Blessed are my eyes.


June 16th, 2011 by Calvin Sun


There are very few moments in life where you stop to think, and forget to start again…


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We knew we only had 2 days in Istanbul, so upon our 6am arrival into the Bus Terminal (from our 12 hour overnight bus from Cappadocia) we got a little antsy as they kept us waiting for the free shuttle service that would take us to where we were staying. Their advertised “free shuttle” really means “free-I’ll keep you waiting around until the bus is full, even if it takes 1-2 hours.” By the time we we were ready, it was already 10am. 4 hours wasted. But it wouldn’t be in vain.

We took a cab (20L from Taksim area) to the’ former home of the Ottoman sultans, the Topkapi Palace, in the old city of Istanbul, where we spent 20L to gain admission and an extra 15L to see their impressive mini-city known as the harem. The harem is where the all the concubines and eunichs lived, and the museum spun quite an approvingly positive impression of the practice where each sultan kept over 160 wives to himself…to “sustain the future and well being of his people.”


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Harem quarters of Topkapi Palace

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After Topkapi Palace we headed over fora double-headliner of the Blue Mosque and the Hagia Sophia. The Blue Mosque (free admission) is an actual mosque unlike the Hagia Sophia (which was a Catholic church that became a mosque that then became a museum), which allows it to be free to the public.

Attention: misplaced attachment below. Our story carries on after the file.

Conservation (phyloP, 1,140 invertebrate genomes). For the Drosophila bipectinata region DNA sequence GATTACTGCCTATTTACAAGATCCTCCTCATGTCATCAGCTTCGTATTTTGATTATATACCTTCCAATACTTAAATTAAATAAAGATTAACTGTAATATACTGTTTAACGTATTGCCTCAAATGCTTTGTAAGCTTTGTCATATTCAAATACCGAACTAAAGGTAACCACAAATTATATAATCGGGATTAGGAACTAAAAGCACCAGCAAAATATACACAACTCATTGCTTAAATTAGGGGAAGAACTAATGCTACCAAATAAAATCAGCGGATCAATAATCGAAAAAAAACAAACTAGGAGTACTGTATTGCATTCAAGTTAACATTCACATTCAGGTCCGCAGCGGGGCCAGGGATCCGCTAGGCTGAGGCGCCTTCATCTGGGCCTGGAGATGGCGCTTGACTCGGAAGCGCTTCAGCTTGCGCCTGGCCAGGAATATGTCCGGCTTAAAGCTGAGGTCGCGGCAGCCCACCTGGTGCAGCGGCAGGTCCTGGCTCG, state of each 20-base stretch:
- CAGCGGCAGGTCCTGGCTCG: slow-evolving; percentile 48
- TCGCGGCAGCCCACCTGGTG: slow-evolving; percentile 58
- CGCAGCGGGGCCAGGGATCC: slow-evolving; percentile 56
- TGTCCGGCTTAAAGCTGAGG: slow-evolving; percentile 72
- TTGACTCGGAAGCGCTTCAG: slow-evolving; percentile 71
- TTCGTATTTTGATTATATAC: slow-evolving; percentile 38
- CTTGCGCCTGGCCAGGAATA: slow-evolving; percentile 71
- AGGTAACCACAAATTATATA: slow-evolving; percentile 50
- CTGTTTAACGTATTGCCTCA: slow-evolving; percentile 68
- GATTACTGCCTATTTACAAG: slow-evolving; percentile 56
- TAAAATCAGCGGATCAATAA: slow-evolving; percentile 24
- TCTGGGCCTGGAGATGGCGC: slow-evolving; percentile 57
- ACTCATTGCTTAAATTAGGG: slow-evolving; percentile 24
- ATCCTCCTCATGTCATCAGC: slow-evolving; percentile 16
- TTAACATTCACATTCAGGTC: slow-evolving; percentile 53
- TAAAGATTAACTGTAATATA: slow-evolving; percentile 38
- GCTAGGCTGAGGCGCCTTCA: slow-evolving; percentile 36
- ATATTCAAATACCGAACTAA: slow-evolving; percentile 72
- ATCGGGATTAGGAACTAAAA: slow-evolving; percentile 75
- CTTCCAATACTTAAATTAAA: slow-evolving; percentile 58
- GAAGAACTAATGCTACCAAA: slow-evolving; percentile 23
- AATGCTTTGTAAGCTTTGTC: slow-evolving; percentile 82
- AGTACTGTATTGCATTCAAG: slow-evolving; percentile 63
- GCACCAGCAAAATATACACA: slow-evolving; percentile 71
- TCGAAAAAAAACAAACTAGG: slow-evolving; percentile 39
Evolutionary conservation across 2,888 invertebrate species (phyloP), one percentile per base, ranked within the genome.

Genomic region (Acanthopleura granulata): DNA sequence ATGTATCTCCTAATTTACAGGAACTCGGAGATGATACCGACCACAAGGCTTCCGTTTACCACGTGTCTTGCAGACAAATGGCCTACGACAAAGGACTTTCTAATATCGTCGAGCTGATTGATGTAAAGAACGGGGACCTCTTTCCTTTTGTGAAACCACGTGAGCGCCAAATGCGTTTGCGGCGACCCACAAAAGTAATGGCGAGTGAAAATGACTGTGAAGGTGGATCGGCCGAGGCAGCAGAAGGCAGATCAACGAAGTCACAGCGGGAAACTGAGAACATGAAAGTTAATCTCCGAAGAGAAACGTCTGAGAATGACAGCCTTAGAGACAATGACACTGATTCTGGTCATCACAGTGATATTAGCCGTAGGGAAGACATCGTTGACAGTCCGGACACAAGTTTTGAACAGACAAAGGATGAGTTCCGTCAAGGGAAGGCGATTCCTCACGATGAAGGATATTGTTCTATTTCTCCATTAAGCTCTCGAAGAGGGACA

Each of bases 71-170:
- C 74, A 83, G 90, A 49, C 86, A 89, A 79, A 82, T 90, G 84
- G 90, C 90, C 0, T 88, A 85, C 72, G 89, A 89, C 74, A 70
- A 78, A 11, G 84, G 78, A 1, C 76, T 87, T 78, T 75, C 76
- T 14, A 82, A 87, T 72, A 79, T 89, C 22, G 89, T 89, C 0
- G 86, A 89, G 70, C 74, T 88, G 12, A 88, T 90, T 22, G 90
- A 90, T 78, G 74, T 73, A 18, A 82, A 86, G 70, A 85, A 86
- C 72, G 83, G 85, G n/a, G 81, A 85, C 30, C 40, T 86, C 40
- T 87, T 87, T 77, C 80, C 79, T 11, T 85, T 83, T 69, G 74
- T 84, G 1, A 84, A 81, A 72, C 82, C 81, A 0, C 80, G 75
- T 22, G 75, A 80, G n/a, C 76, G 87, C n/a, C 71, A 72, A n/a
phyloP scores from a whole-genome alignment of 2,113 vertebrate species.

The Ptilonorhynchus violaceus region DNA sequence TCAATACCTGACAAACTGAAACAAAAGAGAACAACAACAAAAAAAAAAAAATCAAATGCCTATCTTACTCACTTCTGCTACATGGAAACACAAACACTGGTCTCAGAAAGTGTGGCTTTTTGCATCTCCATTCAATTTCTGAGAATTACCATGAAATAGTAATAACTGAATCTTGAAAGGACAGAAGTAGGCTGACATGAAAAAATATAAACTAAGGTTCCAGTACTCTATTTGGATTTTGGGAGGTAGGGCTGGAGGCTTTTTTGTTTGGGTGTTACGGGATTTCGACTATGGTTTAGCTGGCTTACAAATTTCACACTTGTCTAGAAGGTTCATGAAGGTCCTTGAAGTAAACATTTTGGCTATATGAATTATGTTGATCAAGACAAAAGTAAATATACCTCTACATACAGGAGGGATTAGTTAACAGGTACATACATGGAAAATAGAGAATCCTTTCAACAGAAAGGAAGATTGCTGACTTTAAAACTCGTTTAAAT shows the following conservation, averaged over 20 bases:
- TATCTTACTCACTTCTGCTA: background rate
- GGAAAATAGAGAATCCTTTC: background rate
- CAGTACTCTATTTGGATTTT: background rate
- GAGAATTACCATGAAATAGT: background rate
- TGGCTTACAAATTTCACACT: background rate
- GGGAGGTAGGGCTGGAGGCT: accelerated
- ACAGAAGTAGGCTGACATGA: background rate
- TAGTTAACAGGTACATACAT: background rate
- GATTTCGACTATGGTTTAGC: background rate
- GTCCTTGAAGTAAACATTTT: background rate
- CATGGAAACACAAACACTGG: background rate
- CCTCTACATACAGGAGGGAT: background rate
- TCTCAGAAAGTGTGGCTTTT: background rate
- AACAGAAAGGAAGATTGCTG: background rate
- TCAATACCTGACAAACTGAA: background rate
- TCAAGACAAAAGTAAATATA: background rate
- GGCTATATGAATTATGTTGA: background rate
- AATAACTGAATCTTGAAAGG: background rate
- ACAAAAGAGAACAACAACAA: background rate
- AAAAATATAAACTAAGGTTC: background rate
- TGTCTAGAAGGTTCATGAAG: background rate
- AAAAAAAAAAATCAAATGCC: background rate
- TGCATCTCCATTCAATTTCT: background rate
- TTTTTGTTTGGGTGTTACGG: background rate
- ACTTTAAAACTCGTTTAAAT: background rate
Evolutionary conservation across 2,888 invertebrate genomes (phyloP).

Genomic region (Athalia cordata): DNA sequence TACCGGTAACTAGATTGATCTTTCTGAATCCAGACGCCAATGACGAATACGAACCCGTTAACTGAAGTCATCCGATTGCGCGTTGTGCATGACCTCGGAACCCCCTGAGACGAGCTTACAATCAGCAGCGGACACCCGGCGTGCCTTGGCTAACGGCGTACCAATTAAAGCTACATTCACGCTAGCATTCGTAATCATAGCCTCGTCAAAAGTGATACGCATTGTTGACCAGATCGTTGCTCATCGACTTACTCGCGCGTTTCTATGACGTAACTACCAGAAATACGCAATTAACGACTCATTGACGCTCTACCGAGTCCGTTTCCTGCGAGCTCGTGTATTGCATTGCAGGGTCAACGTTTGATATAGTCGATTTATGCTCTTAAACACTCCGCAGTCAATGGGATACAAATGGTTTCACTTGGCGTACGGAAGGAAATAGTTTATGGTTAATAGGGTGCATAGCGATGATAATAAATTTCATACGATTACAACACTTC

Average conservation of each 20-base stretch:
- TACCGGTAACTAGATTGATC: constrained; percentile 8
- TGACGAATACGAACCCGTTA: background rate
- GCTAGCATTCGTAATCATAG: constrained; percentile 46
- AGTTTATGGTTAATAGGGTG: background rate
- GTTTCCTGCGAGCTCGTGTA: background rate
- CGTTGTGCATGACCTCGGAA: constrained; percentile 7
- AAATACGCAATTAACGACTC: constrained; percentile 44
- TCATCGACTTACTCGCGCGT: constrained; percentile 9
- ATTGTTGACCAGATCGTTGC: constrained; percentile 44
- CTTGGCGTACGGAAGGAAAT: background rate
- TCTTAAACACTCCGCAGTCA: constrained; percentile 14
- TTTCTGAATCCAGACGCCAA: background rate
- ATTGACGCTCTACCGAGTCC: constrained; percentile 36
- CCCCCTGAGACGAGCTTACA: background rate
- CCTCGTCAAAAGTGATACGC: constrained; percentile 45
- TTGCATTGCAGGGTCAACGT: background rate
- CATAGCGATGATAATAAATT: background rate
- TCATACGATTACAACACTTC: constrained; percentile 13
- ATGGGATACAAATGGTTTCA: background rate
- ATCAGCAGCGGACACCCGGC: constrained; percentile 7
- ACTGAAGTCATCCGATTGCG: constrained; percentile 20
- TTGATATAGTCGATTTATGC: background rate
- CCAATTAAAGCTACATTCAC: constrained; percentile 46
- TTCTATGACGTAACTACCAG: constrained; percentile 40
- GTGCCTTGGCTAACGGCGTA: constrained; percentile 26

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The Blue Mosque

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Inside the Blue Mosque

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Prayer


Couldn’t leave without…


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The Blue Mosque just got served.


Then Hagia Sophia (15 Liras admission), which as you saw from the first picture in this entry, is one of the most glorious buildings in the world. Its massive pillars lie within the walls, making them invisible and thus giving the illusion of the massive dome being completely unsupported. Words cannot describe the beauty of this place…


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The Virgin Mary between the 2 pillars of Islam? Why can’t we have world peace if we can have an image like this?

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This mosaic above was the cover of my 9th grade history book. 9 years later I finally find out where it was taken from.


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Hagia Sophia from the upper balconies

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The Hagia Sophia just got served.


We then walked over past the Hippodrome and the Sultan’s Tombs (a quiet respite from all the madness outside) into the Grand Bazaar. The Grand Bazaar is this labyrinth of over 4,000 shops that will keep a shopaholic preoccupied for DAYS (i’m looking at some of you).

Unfortunately, I found it more like a “themed mall” than an actual city market or community souk. Think “Prada”, “Club Monaco”, “Omega Watches”, “Louis Vutton” style stores (with glass panes even!) situated next to some open-air (i.e. more legitimate looking) merchants. The juxtaposition was a little jarring. It was as if seeing all your favorite “mom and pop” coffee shops and family stores being gentrified for the sake of promoting European style tourism.


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I admire the handicraft

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Sonya and her brother Nikhil

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After shopping around, we walked north up to Suleymaniye Camii, the largest mosque complex in Istanbul. Although not as spectacular as the Blue Mosque or the Hagia Sophia, we were one of the very few tourists around, which finally allowed for rare moments of serenity.